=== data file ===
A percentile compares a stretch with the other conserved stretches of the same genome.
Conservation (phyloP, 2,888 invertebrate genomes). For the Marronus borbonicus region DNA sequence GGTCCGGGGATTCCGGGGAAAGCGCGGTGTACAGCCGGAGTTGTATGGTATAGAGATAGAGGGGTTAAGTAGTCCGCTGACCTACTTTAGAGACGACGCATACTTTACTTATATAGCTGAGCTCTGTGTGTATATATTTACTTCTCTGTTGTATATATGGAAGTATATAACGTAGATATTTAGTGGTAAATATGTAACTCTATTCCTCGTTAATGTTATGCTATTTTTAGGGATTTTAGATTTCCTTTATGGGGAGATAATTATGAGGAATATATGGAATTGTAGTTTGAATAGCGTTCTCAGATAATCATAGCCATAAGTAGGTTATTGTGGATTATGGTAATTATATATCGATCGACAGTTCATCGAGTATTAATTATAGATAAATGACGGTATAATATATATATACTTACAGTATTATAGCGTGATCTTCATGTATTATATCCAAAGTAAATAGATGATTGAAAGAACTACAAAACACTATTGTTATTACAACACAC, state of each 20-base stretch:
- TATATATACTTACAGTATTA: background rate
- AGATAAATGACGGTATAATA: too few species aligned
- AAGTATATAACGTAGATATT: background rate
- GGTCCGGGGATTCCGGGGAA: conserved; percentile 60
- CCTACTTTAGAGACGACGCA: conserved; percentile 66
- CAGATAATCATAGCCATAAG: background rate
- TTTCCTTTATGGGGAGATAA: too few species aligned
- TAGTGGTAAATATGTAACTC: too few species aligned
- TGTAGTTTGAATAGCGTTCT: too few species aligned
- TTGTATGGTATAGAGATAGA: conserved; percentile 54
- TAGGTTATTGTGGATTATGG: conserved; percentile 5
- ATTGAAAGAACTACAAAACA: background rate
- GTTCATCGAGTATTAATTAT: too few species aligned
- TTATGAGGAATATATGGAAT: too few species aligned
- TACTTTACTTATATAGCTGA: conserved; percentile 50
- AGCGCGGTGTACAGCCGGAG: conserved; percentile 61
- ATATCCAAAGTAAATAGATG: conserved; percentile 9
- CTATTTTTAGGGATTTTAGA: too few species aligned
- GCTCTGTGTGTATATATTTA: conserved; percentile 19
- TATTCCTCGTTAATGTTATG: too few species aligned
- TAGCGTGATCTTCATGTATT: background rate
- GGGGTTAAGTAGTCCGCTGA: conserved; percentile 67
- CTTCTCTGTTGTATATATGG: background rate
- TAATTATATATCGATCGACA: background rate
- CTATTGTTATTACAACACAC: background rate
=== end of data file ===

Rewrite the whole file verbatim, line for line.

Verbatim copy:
A percentile compares a stretch with the other conserved stretches of the same genome.
Conservation (phyloP, 2,888 invertebrate genomes). For the Marronus borbonicus region DNA sequence GGTCCGGGGATTCCGGGGAAAGCGCGGTGTACAGCCGGAGTTGTATGGTATAGAGATAGAGGGGTTAAGTAGTCCGCTGACCTACTTTAGAGACGACGCATACTTTACTTATATAGCTGAGCTCTGTGTGTATATATTTACTTCTCTGTTGTATATATGGAAGTATATAACGTAGATATTTAGTGGTAAATATGTAACTCTATTCCTCGTTAATGTTATGCTATTTTTAGGGATTTTAGATTTCCTTTATGGGGAGATAATTATGAGGAATATATGGAATTGTAGTTTGAATAGCGTTCTCAGATAATCATAGCCATAAGTAGGTTATTGTGGATTATGGTAATTATATATCGATCGACAGTTCATCGAGTATTAATTATAGATAAATGACGGTATAATATATATATACTTACAGTATTATAGCGTGATCTTCATGTATTATATCCAAAGTAAATAGATGATTGAAAGAACTACAAAACACTATTGTTATTACAACACAC, state of each 20-base stretch:
- TATATATACTTACAGTATTA: background rate
- AGATAAATGACGGTATAATA: too few species aligned
- AAGTATATAACGTAGATATT: background rate
- GGTCCGGGGATTCCGGGGAA: conserved; percentile 60
- CCTACTTTAGAGACGACGCA: conserved; percentile 66
- CAGATAATCATAGCCATAAG: background rate
- TTTCCTTTATGGGGAGATAA: too few species aligned
- TAGTGGTAAATATGTAACTC: too few species aligned
- TGTAGTTTGAATAGCGTTCT: too few species aligned
- TTGTATGGTATAGAGATAGA: conserved; percentile 54
- TAGGTTATTGTGGATTATGG: conserved; percentile 5
- ATTGAAAGAACTACAAAACA: background rate
- GTTCATCGAGTATTAATTAT: too few species aligned
- TTATGAGGAATATATGGAAT: too few species aligned
- TACTTTACTTATATAGCTGA: conserved; percentile 50
- AGCGCGGTGTACAGCCGGAG: conserved; percentile 61
- ATATCCAAAGTAAATAGATG: conserved; percentile 9
- CTATTTTTAGGGATTTTAGA: too few species aligned
- GCTCTGTGTGTATATATTTA: conserved; percentile 19
- TATTCCTCGTTAATGTTATG: too few species aligned
- TAGCGTGATCTTCATGTATT: background rate
- GGGGTTAAGTAGTCCGCTGA: conserved; percentile 67
- CTTCTCTGTTGTATATATGG: background rate
- TAATTATATATCGATCGACA: background rate
- CTATTGTTATTACAACACAC: background rate